There’s even a super fancy shop.

After watching the video again and again, I realize how glad I am that they got away from their classic Mansion formula, despite the fact that it’s proven to work time and time again. They created a whole new breed of E-Tickets with Mystic Manor, and one that can really stand alone amongst its peers.

Hong Kong Disneyland seems to have become a sort of testing ground for new attractions. When Big Grizzly Mountain Runaway Mine Cars opened last summer, it may have been an off-shoot of the popular Big Thunder Mountain attractions, but it was changed significantly enough to where it could stand on its own. They incorporated new technology and new twists into it that really sets it apart, and in some ways, made it more enjoyable than its older cousins. Mystic Manor has done the same, and set the bar for new “Mansion-like” attractions.

I have no doubt in my mind that Mystic Manor will be a smashing success for Hong Kong Disneyland. I said it earlier, but I’ll say it again: I really hope that the success of Mystic Manor will lead Walt Disney Imagineering to take more risks at the state-side Parks. This really does prove you do not need a franchise to back a new attraction; when let loose, the creativity of Imagineering can help catapult it into success.

Does the new attraction set your mind in motion as it has mine? With a bit of armchair Imagineering, I can envision Mystic Manor becoming the cornerstone of a Paradise Pier re-imagining at California Adventure. With a bit of story tweaking, they could easily port the attraction, or something similar, to fit into the next phase of California Adventure’s on-going overhaul. Heck, I can even see this technology being used as a basis for a new Imagination ride over at EPCOT. This practically screams to be used for a new story involving the Dreamfinder and Figment! And, of course, the ride is a nearly perfect fit for Disney’s Animal Kingdom in Florida and could probably be as big a draw by itself as all of Avatar Land.

My faith in Imagineering waivers a bit now and again, but seeing Mystic Manor has firmly re-instated my belief in what they can accomplish if they are allowed to dream. They have managed to conjure a wonderful, whimsical, and memorable attraction that guests will definitely enjoy for years to come.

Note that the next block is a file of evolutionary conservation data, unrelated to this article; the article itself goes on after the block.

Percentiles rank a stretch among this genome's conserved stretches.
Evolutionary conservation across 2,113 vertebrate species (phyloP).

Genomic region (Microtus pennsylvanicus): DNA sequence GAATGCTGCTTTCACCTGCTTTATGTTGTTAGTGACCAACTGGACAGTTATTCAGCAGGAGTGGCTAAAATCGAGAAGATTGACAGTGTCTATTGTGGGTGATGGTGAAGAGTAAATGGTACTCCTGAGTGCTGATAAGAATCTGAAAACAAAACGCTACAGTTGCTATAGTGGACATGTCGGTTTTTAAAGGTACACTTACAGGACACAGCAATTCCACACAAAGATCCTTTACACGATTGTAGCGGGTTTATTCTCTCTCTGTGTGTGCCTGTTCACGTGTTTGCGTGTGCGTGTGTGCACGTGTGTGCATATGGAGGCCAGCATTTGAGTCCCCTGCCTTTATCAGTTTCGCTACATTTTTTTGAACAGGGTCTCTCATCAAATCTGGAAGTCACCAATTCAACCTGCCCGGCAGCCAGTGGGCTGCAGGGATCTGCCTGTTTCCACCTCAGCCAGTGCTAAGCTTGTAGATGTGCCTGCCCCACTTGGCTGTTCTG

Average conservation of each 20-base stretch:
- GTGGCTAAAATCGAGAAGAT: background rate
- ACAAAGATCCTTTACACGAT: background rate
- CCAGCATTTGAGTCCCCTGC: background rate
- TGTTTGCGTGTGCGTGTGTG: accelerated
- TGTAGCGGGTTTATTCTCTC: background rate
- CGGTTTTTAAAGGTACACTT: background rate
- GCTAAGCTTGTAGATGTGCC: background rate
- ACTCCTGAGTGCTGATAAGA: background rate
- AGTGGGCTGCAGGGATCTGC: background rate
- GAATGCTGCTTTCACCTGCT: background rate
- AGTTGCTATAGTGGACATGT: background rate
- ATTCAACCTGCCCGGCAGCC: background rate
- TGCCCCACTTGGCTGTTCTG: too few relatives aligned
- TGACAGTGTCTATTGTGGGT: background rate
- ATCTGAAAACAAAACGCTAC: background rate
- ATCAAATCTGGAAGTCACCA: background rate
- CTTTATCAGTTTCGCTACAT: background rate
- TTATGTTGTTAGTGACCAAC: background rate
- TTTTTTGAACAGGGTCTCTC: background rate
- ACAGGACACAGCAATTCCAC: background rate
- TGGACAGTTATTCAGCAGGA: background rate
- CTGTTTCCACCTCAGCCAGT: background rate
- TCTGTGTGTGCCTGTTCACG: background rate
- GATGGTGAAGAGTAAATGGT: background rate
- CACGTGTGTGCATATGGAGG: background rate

Now my only hope is that the suits will take notice of this, and allow Imagineers to come up with some truly ground-breaking new attractions for Disneyland and Walt Disney World.

What do you think of Mystic Manor? Would you like to see Imagineering take more risks on original attractions at Disneyland and Walt Disney World? Would you have them plunk the ride down in one of the state-side parks (and if so, where), or would you like to see the technology used for something new and unique?

by Jeff Heimbuch

If you have a tip, questions, comments, or gripes, please feel free email me at [email protected] or leave a comment below. I’d love to hear from you!

You can read past columns of The 626 by clicking here!

Jeff can help you plan your perfect Disney vacation with Fairy Godmother Travel! Call him at 732-278-7404 or email him at [email protected] for a free, no-obligation quote for Walt Disney World, Disneyland, Disney Cruise Line, Aulani or Adventures By Disney.

Other MiceChat columns by Jeff:

From The Mouth Of The Mouse

Dueling Disney

The Disney Review

Jeff co-hosts the weekly podcast Communicore Weekly as well!


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About Jeff Heimbuch

Jeff has been in love with all things Disney since a very early age. He writes From The Mouth Of The Mouse and The 626 every week for MiceChat. He also collaborates on The Disney Review every weekend. Aside from that, he is one half of the devastatingly good looking duo of the weekly vid/podcast Communicore Weekly (the other half being fellow MiceChat columnist George Taylor), which you can find at Jeff is also writing a book with former Imagineer and Disney Legend, Rolly Crump. You can find out more about the book at

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  • toonaspie

    “Throwing millions of dollars into an attraction based on a property that has not already made the company billions is kind of a tricky sell. What happens if they build it, and it’s a failure?”

    It has nothing to do with the franchise involved, it has everything to do with the amount of investment and innovation they’re willing to put into the attraction. If they dumb it down hoping that the movie tie-in itself will sell the ride, it won’t be as appraised as an attraction like Expedition Everest that was made with much more investment involved.

    I can’t recall a time when a Disney attraction that they spent a ton of money on bombed. Most of the fails usually involved attractions that were either built on the cheap or were remakes of rides that were better off in their original form.

    • LoveStallion

      And many of those are built around existing franchises – Pooh in DL, Monsters in DCA, Stitch at MK, etc.

  • Haunted Pennies